That led to a second album by Eggebraaten and Langemo, which they inadvertently cut in Langemo’s studio.

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“It was just us getting together as friends; I’d pick a song and he’d go, and we just kind of went back and forth doing some stuff that we never intended to be an album,” said Eggebraaten. The album ended up pretty raw.

“You can hear us kind of giggling in the background,” he said. But a few months later, Langemo called Eggebraaten and told him he’d been working on putting their session into an album, and that it sounded pretty good. They named it the Blue Wren Session.

One of the songs on the album called “Drift Away” has been downloaded tens of thousands of times across iTunes, Spotify and other streamers.

“We still get notifications from iTunes or whatever telling us that somebody in Michigan or Australia or China somewhere downloaded our song,” said Eggebraaten, who thinks that’s “kind of crazy” since there are so many songs titled “Drift Away” that it doesn’t even pop up on iTunes unless somebody specifically searches his or Langemo’s name.

He says they make very little money from those downloads, but he says it’s “still fun to know different people around the world are downloading” his songs.

Careers in harmony

When Eggebraaten was being named chief of police for Detroit Lakes roughly five years ago, he was asked if he thought his musical career would be a conflict of interest with his job as chief, since he would, at times, be performing in bars.

“But I’ve had a lot of great feedback - it hasn’t been a negative thing,” he said. “I think it actually provides an opportunity for people to approach me and start a conversation in a way they don’t when I’m in uniform,” said Eggebraaten. “It kind of breaks down the boundaries and has been way better than I thought it would ever be.”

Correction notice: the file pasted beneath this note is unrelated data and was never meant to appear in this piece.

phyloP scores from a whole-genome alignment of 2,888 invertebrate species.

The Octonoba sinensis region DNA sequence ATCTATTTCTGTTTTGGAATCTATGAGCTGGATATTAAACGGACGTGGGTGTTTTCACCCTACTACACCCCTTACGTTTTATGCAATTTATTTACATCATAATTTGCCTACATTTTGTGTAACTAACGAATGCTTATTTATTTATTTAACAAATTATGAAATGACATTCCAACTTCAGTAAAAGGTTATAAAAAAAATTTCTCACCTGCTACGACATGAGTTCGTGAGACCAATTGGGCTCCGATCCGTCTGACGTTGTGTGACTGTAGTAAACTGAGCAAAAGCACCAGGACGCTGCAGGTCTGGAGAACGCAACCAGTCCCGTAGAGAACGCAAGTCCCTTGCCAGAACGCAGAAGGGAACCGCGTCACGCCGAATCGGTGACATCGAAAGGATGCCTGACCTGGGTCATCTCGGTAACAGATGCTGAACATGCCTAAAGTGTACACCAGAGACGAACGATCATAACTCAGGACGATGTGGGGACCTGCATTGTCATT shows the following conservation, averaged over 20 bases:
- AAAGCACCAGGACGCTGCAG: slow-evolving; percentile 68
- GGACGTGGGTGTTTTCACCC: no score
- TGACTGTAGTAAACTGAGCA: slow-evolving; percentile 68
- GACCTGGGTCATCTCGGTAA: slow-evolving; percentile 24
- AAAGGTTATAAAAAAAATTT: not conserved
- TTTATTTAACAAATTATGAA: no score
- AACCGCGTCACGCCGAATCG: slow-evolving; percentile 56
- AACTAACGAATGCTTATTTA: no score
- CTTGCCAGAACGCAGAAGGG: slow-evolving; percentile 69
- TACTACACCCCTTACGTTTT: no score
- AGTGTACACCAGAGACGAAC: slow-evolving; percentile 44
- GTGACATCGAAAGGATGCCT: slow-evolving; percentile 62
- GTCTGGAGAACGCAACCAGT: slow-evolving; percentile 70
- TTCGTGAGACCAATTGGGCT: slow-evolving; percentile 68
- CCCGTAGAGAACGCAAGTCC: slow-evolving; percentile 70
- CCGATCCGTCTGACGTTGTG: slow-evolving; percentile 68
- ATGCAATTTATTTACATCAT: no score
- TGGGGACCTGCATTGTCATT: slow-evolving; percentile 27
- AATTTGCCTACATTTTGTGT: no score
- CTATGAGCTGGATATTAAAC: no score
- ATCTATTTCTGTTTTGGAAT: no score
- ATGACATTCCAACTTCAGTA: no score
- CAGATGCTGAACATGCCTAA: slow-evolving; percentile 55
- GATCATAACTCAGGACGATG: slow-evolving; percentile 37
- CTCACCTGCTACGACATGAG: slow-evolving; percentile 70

In fact, Eggebraaten says there have been times when he’s been performing in a bar when somebody walks in who he has recently arrested.

“They might come in and see me, recognize me, and they’re kind of taken aback at first,” said Eggebraaten. “But then they’ll sit down, listen to a song or two and maybe start to forget that they hate me and that I ruined their life.”

In instances like this, music has served as a common ground bridge for him and the citizens he’s dealt with legally.

“We’ll start talking about music, and they know that if I meet them the next day, I’ll hold them accountable and do my job, but they see the human side of things and that I’m not some robocop,” said Eggebraaten. “It’s been lucky that the two (careers) have jived together this well.”

In fact, it’s possible that music has helped make Eggebraaten an even better police officer, as the off-duty passion has provided a much-needed outlet for an on-duty life that can be incredibly stressful and negative.

“I don’t know if I started getting back into music with that in mind, but it’s certainly been a huge release for me,” he said, adding that he’s able to have fun with it during family outings as well.

“My wife comes to my shows when she can, but I wouldn’t necessarily call her groupie or particularly musical,” said Eggebraaten. “But our oldest kid is a good singer and guitar player, our youngest is a good singer and piano player, and our middle kid can play the radio like nobody’s business,” he laughed.

Looking forward to the future, Eggebraaten sees himself continuing with music well beyond his law enforcement career. And while he isn’t looking to “move to Nashville or anything,” he is looking forward to simply enjoying the niche he’s created right here in this area.

“If I retire, I would love to do a nursing home circuit,” he said, knowing fully well there isn’t a lot of money in that. It’s the pure joy and smiles he sees there that makes it all worth it.

“I danced at Emmanuel with this little lady who said to me afterwards, ‘How does it feel to dance with a 103-year-old girl?’ and I just loved it; there she was just shakin’ it,” said Eggebraaten. “At that point, I thought, ‘Kenny Chesney, you got nothin’ on me, man.’ Yeah, I’ll be doing this until I can’t do it anymore.”

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By Paula Quam, Forum News Service

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He is releasing his third CD next week. A party will be held at the Holmes Theatre in Detroit Lakes on Thursday, Dec. 10, from 7 to 9 p.m. It is free and open to the public.